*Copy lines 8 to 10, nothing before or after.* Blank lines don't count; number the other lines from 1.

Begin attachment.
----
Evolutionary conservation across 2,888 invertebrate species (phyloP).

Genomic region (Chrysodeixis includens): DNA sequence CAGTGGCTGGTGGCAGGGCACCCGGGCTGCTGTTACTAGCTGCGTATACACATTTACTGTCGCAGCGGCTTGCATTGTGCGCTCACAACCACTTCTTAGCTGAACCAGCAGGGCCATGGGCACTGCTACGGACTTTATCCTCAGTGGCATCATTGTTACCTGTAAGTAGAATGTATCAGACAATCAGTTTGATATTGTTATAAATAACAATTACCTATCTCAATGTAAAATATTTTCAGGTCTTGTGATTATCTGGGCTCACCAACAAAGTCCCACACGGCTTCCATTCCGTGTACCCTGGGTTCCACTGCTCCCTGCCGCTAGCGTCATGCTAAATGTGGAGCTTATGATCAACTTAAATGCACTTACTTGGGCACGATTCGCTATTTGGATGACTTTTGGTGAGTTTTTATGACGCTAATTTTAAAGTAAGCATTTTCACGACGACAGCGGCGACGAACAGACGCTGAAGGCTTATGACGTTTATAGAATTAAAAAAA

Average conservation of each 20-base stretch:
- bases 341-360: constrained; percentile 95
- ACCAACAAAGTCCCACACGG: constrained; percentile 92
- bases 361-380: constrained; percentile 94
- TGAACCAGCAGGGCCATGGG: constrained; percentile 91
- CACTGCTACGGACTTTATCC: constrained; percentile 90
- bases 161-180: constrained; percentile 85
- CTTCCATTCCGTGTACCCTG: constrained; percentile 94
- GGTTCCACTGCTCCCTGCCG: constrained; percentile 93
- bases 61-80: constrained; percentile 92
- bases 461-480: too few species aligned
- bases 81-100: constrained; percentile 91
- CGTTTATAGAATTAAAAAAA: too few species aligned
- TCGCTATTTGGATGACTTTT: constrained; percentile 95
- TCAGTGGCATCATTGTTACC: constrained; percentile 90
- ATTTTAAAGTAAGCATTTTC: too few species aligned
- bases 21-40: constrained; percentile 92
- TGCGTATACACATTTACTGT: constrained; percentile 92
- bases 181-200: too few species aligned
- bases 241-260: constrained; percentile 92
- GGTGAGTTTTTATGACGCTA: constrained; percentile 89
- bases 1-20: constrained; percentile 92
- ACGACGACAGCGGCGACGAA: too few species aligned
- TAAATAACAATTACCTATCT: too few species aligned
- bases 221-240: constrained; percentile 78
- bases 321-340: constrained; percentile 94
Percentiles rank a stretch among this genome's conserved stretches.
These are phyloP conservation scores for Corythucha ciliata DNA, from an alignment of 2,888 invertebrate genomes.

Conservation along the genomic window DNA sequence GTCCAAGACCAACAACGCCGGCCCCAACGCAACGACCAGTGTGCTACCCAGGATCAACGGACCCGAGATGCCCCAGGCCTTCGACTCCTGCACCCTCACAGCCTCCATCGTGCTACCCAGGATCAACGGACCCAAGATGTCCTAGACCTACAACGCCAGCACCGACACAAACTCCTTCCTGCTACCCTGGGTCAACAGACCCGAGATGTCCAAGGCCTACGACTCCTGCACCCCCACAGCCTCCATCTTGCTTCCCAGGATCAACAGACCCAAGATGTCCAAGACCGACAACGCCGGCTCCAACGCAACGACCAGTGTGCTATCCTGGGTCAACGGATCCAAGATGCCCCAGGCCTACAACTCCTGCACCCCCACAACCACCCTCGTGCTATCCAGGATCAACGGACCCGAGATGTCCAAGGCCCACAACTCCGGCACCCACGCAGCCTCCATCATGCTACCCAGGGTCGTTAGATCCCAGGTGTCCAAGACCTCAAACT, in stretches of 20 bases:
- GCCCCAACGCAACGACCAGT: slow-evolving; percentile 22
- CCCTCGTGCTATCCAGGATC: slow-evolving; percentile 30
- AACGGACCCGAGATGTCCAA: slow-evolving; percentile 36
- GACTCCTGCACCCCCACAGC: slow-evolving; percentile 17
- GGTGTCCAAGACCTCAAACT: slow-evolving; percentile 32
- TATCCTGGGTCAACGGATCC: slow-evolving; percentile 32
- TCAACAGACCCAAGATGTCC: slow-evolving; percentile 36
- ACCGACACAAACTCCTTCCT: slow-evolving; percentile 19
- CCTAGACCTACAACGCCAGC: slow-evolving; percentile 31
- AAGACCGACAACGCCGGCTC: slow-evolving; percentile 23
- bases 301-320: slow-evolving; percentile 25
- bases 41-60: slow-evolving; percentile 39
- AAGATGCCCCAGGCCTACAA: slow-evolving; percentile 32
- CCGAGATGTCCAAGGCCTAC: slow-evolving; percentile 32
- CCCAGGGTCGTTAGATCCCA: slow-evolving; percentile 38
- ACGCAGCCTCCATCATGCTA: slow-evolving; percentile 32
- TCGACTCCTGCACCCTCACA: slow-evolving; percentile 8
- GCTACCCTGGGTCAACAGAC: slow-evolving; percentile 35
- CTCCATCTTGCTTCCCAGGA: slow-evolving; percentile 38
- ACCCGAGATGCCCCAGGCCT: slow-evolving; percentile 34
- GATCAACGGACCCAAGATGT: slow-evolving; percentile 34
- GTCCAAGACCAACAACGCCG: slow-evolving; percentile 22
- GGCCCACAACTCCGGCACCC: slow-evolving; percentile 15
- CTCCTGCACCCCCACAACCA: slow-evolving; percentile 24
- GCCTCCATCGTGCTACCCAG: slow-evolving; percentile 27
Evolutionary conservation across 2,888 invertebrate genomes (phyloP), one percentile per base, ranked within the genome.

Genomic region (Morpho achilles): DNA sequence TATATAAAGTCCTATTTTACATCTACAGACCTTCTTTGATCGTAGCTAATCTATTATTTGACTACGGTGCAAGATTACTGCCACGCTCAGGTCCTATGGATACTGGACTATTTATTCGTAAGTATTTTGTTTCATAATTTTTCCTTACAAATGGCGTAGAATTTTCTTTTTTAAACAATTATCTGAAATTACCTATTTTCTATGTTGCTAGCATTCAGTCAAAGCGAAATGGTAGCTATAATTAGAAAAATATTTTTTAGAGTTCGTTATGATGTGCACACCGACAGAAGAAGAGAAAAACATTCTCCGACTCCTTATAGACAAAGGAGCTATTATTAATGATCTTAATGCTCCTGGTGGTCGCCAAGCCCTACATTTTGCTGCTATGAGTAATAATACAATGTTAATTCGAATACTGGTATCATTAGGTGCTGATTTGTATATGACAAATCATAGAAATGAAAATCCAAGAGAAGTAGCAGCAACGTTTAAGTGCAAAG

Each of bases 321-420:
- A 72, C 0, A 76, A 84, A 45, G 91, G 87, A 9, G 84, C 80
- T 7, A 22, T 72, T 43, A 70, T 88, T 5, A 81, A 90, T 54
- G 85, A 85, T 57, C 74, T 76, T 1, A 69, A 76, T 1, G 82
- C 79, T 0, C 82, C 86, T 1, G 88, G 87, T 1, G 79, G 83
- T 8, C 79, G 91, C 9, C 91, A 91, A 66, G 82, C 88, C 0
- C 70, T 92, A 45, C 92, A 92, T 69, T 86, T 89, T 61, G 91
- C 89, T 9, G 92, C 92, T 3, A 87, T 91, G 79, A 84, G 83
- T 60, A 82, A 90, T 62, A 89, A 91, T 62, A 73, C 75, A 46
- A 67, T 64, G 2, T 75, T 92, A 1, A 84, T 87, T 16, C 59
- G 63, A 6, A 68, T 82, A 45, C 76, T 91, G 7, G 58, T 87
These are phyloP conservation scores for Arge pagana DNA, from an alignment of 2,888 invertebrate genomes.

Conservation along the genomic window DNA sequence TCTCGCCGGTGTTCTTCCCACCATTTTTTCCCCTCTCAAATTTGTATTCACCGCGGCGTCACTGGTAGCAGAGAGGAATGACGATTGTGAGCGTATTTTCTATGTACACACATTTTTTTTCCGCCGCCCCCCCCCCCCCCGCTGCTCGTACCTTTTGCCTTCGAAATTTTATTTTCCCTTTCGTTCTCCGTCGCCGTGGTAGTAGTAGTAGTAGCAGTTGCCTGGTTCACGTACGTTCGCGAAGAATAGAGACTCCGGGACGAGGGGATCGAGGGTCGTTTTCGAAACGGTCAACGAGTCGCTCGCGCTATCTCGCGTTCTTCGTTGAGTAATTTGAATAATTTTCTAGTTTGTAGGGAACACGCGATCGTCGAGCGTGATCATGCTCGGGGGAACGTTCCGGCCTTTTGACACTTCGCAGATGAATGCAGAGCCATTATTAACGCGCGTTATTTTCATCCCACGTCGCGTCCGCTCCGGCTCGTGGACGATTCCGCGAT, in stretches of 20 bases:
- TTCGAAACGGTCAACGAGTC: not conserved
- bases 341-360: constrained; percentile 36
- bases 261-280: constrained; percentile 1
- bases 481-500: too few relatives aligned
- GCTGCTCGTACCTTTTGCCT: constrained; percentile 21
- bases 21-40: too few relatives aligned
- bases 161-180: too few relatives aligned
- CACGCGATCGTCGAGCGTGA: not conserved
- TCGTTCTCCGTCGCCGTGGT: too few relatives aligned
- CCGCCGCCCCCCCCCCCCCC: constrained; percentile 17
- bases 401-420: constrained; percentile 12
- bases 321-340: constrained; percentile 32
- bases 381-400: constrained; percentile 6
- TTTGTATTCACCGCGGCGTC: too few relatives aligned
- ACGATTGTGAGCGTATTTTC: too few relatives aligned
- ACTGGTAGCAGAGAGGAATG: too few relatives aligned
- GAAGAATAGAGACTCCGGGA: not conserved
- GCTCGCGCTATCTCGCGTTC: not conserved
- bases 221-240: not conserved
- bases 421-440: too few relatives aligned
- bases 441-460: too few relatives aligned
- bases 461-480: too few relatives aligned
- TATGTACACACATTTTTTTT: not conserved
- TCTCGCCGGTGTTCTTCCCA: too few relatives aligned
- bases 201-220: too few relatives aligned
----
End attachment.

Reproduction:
- CACTGCTACGGACTTTATCC: constrained; percentile 90
- bases 161-180: constrained; percentile 85
- CTTCCATTCCGTGTACCCTG: constrained; percentile 94